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You will need to emulate parts of TCP, see all of section 5 on that FAQ. That said, once you've done that, look into using sendto, how you format the data is entirely up to you and how you intend to process it, but keep in mind that sockets are very good at sending byte-streams, and not much else.

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why do you think the OP needs to emulate parts of TCP? –  Coleman Dec 13 '09 at 17:15

You have two choices.

1) You can marshall the structure into a wire format before sending and then unmarshall it after receiving. Unless you are sending a lot of data (or sending a little data very often), the overhead should not be noticeable.

2) Write the raw data onto the wire. If you do this, you'll want to make sure any numbers are in network order (see ntohl(), htonl(), ntohs(), htons()).

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how do I write raw data from a structure onto the wire? –  AJ. Dec 11 '09 at 20:06

I'm assuming you have a structure for this. You will need to handle any big/little endian issues if you are transmitting to different architectures.

1) Either copy the structure to a buffer and pass the pointer to the buffer to sento

// rough example (not tested)
unsigned char buffer[1024];
struct yourstruct_t data;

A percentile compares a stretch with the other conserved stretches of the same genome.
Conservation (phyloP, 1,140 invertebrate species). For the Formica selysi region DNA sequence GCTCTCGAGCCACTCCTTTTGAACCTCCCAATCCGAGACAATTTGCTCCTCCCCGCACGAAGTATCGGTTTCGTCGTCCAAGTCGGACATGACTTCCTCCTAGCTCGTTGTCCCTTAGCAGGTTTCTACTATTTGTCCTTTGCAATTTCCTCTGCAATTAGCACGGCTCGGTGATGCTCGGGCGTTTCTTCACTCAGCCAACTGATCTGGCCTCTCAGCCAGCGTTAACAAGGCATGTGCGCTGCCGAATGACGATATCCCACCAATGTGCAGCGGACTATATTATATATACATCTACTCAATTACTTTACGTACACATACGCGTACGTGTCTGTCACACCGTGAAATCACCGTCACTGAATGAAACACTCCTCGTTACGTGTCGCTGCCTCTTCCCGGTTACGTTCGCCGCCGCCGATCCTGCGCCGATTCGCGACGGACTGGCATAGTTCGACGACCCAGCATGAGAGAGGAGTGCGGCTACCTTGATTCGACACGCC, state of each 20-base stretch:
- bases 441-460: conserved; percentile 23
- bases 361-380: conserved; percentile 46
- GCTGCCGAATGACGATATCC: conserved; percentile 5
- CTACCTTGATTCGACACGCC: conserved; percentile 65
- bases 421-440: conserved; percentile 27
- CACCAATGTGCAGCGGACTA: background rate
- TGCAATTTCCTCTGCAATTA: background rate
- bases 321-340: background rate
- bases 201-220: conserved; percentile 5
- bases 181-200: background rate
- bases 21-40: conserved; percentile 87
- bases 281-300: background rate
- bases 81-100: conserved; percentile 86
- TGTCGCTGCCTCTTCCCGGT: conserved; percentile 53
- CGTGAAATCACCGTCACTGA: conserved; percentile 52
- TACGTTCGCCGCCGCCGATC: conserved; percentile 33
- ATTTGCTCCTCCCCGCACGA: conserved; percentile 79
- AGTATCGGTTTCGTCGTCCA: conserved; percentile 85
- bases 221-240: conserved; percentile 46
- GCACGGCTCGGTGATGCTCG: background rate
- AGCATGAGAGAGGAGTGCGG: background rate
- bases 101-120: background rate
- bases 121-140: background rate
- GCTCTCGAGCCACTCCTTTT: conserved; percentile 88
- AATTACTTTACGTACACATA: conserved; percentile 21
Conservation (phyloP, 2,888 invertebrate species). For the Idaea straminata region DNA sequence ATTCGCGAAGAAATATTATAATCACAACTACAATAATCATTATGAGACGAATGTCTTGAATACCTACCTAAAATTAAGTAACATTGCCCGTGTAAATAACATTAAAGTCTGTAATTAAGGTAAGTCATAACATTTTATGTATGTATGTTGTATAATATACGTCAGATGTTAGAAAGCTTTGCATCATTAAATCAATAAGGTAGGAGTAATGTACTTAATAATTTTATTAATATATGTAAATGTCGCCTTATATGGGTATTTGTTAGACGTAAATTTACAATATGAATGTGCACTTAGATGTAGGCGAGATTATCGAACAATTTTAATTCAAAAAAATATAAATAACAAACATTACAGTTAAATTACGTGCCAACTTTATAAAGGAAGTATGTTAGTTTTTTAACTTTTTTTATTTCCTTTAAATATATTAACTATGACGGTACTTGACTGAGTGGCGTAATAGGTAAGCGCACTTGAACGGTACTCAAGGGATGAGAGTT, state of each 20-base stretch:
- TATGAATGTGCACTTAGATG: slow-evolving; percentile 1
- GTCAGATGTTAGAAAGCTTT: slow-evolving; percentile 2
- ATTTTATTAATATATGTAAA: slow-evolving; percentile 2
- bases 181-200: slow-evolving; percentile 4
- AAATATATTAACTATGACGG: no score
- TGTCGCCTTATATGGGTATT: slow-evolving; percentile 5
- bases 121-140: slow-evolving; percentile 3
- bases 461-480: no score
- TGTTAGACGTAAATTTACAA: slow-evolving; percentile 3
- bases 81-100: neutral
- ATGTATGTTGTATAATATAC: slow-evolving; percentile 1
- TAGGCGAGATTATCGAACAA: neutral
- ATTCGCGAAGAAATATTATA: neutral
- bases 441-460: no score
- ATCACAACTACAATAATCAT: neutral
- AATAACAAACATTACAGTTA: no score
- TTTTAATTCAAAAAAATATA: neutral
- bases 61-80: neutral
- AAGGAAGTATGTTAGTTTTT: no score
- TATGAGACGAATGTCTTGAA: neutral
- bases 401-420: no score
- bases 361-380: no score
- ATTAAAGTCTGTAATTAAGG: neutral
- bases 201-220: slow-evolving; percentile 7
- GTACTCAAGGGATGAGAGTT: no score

memcpy_s(buffer, sizeof(buffer), &data, sizeof(yourstruct_t));
sendto(socket, buffer, sizeof(yourstruct_t), ...);

2) Pass the struct directly to sento

// rough example (not tested)
struct yourstruct_t data;
sendto(socket, (unsigned char *) &data, sizeof(yourstruct_t), ...);

Check out this Socket tutorial.

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As others have pointed out, though, you need to be very careful with endianess (especially with the length field) when sending across platforms. You also need to be careful with structure packing and alignment, I believe.

I would create the following structure and cast it as a char * in sendto/recvfrom.
You weren't specific about the field types, so I assumed unsigned char.

//assume the following structure on both the server and client
#pragma pack(1)    //windows only
typedef struct _data{
    unsigned char Ver;
    unsigned char p;
    unsigned char fff;
    unsigned short length;
    unsigned short checksum;
    unsigned long Customer_id;
    unsigned long Amount;
    unsigned char other[1485];  //1500 (normal MTU)-15 used
} data;

//on the server
data data_to_send;
data_to_send.length=sizeof(data);
data_to_send.Ver=1;
data_to_send.p=1;
//[...] fill in other data_to_send fields here
data_to_send.length += 64;  //just an example of using 64 bytes in "other"
data_to_send.checksum=calcChecksum(data_to_rx,data_to_rx.length);
sendto(socket, (char *) &data_to_send, data_to_send.length, ...);       

//on the client
data data_to_rx;
unsigned short checksum;
n=recvfrom(socket,(char *)&data_to_rx,sizeof(data),...);
//validate the incoming data_to_rx fields
if(data_to_rx.Ver!=1) //drop it
checksum=calcChecksum(data_to_rx,data_to_rx.length);
if(checksum!=data_to_rx.checksum) //drop it
[...]